When Myriam Marquez was named the editorial page editor of the Miami Herald this summer, she became the first Hispanic -- and the first woman -- to lead the Herald's editorial department since the paper's inception in 1903.
It's no small responsibility. Through the decades, the Miami Herald has garnered 20 Pulitzer Prizes. Two of those belong to the editorial department -- one for cartooning in 1996 and one for writing in 1983 about the federal detention of illegal Haitian immigrants.
Over the past couple weeks, the editorial department has gone toe-to-toe with the mayor of Miami-Dade County, blasting him for giving generous raises to a dozen staff members during a time of deep financial malaise.
In October, Marquez -- who fled Cuba for the United States with her parents as a toddler during the country's Communist revolution in 1959 -- will be among the 100 people mentioned in HispanicBusiness Magazine's annual list of influential Hispanics.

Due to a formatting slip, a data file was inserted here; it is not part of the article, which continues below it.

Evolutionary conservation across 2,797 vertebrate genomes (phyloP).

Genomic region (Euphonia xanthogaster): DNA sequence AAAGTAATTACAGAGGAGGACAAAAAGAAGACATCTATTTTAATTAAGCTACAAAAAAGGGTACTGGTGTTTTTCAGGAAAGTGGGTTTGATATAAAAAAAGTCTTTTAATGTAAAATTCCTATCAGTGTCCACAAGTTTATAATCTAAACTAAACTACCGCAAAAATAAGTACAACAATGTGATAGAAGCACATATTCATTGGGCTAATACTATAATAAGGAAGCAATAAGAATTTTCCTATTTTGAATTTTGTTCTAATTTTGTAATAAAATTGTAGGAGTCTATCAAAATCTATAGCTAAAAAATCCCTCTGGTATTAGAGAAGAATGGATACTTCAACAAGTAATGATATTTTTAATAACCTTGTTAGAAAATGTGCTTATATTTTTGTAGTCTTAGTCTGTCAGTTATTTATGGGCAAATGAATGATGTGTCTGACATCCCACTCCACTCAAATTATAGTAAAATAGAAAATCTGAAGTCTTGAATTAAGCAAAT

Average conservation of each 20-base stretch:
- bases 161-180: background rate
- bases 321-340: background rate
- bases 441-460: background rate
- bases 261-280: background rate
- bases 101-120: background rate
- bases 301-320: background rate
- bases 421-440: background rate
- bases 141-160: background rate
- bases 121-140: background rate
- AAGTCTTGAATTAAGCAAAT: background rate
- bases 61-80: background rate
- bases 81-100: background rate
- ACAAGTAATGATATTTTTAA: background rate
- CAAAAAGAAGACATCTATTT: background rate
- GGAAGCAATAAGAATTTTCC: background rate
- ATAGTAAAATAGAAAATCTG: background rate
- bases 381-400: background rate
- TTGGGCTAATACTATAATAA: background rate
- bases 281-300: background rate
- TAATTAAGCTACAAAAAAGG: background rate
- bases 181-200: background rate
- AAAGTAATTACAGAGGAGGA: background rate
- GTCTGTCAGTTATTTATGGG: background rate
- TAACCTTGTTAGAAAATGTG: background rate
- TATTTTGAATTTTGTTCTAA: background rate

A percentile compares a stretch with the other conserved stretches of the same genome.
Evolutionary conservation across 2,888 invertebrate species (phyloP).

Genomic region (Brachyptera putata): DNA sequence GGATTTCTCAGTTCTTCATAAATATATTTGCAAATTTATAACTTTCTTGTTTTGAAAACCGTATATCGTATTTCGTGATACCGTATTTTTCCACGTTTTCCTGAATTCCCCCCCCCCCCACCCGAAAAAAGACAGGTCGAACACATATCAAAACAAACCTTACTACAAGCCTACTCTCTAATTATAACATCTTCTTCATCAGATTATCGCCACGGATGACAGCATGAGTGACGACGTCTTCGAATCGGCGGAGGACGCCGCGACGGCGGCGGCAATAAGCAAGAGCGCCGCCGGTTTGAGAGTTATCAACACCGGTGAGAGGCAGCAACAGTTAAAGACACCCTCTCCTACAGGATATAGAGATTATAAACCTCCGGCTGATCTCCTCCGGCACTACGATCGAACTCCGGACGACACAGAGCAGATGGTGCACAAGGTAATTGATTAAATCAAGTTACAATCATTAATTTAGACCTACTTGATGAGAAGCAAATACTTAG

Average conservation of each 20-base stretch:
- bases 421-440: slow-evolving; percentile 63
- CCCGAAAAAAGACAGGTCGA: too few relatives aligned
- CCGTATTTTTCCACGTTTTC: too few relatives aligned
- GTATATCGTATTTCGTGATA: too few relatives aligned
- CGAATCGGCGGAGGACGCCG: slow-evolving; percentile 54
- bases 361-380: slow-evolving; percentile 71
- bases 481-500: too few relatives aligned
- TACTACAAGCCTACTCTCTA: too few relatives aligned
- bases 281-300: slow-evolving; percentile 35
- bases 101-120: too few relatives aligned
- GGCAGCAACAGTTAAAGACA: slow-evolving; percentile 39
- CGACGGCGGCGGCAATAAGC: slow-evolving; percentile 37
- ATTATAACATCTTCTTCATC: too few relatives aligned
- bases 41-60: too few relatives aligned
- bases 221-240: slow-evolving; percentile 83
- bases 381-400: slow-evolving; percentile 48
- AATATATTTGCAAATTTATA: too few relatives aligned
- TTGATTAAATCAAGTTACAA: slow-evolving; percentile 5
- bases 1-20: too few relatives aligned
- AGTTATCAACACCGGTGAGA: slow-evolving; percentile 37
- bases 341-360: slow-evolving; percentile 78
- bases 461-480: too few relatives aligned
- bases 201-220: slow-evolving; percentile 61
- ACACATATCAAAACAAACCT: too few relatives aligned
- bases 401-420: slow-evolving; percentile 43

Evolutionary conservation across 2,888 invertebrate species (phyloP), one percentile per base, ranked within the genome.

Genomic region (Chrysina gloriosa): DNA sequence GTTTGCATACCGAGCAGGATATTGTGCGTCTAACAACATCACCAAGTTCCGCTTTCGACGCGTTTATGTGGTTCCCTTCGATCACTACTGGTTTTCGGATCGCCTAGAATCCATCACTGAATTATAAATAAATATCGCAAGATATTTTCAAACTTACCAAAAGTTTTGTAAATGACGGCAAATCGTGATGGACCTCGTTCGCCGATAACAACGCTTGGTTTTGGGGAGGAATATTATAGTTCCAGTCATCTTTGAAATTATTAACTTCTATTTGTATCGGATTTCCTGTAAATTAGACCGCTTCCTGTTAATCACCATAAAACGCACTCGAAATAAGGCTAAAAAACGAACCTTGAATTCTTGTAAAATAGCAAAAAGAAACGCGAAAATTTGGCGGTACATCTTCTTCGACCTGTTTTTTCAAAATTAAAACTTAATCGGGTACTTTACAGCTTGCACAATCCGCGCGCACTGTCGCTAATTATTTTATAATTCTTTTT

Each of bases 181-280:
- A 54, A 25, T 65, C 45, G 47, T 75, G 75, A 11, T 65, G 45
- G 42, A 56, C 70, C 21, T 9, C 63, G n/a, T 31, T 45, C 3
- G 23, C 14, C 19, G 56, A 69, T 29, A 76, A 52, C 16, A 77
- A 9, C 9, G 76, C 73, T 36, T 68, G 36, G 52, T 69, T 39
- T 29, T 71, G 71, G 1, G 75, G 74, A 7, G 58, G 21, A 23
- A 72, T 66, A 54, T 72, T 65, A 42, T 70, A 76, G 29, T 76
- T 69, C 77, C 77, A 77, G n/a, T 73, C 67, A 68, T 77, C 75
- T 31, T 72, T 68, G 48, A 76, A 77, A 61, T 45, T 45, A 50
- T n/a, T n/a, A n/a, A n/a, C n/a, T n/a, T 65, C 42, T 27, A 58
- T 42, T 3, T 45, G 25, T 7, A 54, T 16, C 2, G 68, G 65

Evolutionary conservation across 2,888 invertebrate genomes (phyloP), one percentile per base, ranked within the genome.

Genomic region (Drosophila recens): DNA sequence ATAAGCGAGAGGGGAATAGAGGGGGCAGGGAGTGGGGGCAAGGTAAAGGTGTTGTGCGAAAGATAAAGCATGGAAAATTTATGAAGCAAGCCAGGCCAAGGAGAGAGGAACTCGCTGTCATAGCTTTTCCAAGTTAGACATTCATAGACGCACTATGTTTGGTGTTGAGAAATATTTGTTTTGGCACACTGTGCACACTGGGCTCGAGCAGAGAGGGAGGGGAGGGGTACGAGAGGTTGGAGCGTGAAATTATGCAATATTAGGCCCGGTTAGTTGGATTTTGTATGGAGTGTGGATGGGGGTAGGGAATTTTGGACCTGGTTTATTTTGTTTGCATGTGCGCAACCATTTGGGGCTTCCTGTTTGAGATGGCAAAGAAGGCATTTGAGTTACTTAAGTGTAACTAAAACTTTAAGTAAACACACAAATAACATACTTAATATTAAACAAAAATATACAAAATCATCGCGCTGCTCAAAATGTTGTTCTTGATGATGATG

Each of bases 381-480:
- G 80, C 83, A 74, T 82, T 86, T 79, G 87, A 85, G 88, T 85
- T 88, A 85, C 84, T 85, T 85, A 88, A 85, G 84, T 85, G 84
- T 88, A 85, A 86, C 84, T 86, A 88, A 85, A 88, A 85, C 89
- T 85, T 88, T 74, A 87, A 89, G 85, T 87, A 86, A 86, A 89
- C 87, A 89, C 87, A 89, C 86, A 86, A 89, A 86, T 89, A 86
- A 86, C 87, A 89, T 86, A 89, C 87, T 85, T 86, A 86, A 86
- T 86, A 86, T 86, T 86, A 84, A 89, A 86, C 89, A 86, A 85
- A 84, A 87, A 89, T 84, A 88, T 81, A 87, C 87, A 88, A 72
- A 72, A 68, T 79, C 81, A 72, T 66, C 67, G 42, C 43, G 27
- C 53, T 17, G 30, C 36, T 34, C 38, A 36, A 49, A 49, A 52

Her appointment comes at a time when diversity initiatives in American newsrooms are stagnating -- even backsliding -- as newspapers grapple with plunging ad revenues and outmoded business models.
Even before last year's historic economic meltdown, minorities were under-represented in American newsrooms, making up just 13.4 percent of the nation's journalists, despite constituting a full third of the U.S. population. In the last year, while the total number of U.S. journalists fell 11.3 percent, the head count of minority journalists dropped even steeper 11.9 percent, according to the American Society of News Editors.
As for the Herald, which is weathering its own financial storm, the paper has "made great strides in diversity," Marquez told HispanicBusiness.com.